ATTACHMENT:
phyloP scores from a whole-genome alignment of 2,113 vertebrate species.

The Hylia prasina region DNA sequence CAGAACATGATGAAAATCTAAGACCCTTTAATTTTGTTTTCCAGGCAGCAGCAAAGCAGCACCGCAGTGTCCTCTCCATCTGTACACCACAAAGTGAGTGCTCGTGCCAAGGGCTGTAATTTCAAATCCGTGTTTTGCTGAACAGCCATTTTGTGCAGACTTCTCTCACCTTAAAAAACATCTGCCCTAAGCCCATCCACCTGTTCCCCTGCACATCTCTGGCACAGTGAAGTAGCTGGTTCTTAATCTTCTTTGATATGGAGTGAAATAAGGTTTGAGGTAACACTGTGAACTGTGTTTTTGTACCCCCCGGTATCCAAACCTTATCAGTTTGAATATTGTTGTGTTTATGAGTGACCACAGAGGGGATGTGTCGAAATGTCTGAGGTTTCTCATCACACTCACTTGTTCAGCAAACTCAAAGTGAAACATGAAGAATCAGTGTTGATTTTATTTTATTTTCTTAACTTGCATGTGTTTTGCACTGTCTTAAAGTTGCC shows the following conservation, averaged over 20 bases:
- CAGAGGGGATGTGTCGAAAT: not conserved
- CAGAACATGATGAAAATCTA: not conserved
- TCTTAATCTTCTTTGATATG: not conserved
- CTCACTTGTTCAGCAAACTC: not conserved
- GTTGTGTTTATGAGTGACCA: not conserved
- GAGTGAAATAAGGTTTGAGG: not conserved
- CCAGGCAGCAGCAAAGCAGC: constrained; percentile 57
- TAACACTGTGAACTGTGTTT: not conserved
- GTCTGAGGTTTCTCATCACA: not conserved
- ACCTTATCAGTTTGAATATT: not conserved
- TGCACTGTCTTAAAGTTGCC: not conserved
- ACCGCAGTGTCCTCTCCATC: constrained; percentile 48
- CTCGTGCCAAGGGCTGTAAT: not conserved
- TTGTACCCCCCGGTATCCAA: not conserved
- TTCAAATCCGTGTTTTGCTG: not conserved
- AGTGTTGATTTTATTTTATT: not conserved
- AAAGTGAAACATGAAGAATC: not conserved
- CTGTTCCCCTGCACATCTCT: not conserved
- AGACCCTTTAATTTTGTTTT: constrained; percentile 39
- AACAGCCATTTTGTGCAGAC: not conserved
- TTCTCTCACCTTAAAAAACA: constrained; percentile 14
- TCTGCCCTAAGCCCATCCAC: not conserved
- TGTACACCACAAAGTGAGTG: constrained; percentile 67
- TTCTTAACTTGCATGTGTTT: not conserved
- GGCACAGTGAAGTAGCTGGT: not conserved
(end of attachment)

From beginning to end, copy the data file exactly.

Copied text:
phyloP scores from a whole-genome alignment of 2,113 vertebrate species.

The Hylia prasina region DNA sequence CAGAACATGATGAAAATCTAAGACCCTTTAATTTTGTTTTCCAGGCAGCAGCAAAGCAGCACCGCAGTGTCCTCTCCATCTGTACACCACAAAGTGAGTGCTCGTGCCAAGGGCTGTAATTTCAAATCCGTGTTTTGCTGAACAGCCATTTTGTGCAGACTTCTCTCACCTTAAAAAACATCTGCCCTAAGCCCATCCACCTGTTCCCCTGCACATCTCTGGCACAGTGAAGTAGCTGGTTCTTAATCTTCTTTGATATGGAGTGAAATAAGGTTTGAGGTAACACTGTGAACTGTGTTTTTGTACCCCCCGGTATCCAAACCTTATCAGTTTGAATATTGTTGTGTTTATGAGTGACCACAGAGGGGATGTGTCGAAATGTCTGAGGTTTCTCATCACACTCACTTGTTCAGCAAACTCAAAGTGAAACATGAAGAATCAGTGTTGATTTTATTTTATTTTCTTAACTTGCATGTGTTTTGCACTGTCTTAAAGTTGCC shows the following conservation, averaged over 20 bases:
- CAGAGGGGATGTGTCGAAAT: not conserved
- CAGAACATGATGAAAATCTA: not conserved
- TCTTAATCTTCTTTGATATG: not conserved
- CTCACTTGTTCAGCAAACTC: not conserved
- GTTGTGTTTATGAGTGACCA: not conserved
- GAGTGAAATAAGGTTTGAGG: not conserved
- CCAGGCAGCAGCAAAGCAGC: constrained; percentile 57
- TAACACTGTGAACTGTGTTT: not conserved
- GTCTGAGGTTTCTCATCACA: not conserved
- ACCTTATCAGTTTGAATATT: not conserved
- TGCACTGTCTTAAAGTTGCC: not conserved
- ACCGCAGTGTCCTCTCCATC: constrained; percentile 48
- CTCGTGCCAAGGGCTGTAAT: not conserved
- TTGTACCCCCCGGTATCCAA: not conserved
- TTCAAATCCGTGTTTTGCTG: not conserved
- AGTGTTGATTTTATTTTATT: not conserved
- AAAGTGAAACATGAAGAATC: not conserved
- CTGTTCCCCTGCACATCTCT: not conserved
- AGACCCTTTAATTTTGTTTT: constrained; percentile 39
- AACAGCCATTTTGTGCAGAC: not conserved
- TTCTCTCACCTTAAAAAACA: constrained; percentile 14
- TCTGCCCTAAGCCCATCCAC: not conserved
- TGTACACCACAAAGTGAGTG: constrained; percentile 67
- TTCTTAACTTGCATGTGTTT: not conserved
- GGCACAGTGAAGTAGCTGGT: not conserved